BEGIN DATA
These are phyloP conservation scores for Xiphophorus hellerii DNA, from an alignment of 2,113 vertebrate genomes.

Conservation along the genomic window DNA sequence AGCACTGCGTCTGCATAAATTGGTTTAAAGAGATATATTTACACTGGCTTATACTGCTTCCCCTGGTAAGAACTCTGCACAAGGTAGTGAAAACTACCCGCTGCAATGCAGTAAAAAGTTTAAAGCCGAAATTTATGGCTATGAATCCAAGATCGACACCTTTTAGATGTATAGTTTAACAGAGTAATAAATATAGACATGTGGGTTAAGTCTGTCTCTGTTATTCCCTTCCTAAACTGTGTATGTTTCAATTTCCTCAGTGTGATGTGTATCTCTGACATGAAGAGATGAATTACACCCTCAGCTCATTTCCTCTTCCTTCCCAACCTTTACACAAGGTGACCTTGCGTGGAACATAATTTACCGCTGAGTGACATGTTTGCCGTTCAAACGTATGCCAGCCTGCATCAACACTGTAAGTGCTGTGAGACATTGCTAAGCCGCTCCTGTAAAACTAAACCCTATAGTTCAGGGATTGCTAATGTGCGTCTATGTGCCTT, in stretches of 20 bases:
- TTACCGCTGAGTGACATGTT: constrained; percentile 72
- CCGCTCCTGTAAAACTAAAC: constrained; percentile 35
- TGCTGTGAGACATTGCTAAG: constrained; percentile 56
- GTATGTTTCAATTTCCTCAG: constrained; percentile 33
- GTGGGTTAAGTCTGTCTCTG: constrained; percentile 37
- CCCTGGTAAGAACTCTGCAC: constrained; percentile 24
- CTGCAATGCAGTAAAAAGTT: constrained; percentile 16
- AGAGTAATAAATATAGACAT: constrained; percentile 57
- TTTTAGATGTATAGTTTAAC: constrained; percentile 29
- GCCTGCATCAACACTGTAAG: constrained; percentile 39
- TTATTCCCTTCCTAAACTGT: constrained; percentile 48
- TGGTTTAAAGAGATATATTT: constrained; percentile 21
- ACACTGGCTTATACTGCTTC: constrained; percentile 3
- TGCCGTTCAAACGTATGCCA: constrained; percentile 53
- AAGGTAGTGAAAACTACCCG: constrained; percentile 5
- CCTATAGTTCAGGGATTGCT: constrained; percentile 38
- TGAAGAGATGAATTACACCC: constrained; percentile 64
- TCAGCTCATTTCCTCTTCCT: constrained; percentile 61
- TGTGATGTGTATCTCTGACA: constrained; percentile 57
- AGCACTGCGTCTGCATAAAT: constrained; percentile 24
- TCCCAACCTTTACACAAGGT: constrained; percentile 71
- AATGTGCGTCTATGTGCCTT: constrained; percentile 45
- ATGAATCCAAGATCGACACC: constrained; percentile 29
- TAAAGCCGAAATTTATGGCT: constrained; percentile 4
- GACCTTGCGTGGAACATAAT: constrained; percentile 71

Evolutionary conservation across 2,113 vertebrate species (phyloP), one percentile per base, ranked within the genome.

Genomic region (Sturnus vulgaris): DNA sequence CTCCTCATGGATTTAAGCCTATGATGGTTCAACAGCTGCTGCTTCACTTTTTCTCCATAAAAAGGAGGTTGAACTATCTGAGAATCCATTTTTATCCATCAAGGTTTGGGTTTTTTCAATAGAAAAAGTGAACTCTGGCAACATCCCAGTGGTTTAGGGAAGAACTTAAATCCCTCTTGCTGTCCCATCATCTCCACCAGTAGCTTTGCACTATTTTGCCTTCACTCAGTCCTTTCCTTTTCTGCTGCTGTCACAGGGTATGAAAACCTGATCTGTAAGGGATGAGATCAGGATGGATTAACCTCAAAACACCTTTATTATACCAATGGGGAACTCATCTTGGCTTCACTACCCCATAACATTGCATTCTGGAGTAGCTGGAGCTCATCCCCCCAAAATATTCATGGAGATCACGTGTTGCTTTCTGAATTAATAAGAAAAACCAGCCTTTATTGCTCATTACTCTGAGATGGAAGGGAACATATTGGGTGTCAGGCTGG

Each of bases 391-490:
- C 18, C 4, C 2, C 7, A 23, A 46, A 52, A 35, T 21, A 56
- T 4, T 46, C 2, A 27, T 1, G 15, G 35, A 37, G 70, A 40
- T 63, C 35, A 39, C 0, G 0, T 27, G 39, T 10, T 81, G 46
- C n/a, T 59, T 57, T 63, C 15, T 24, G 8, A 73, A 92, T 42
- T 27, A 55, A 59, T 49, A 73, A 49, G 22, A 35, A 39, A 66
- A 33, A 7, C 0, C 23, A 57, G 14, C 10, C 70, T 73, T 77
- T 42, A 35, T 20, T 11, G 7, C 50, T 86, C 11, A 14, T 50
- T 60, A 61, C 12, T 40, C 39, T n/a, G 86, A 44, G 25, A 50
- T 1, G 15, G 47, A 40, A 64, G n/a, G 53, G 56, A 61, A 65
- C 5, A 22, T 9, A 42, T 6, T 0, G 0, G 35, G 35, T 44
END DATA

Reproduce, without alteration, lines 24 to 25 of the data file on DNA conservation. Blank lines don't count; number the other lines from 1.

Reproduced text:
- AATGTGCGTCTATGTGCCTT: constrained; percentile 45
- ATGAATCCAAGATCGACACC: constrained; percentile 29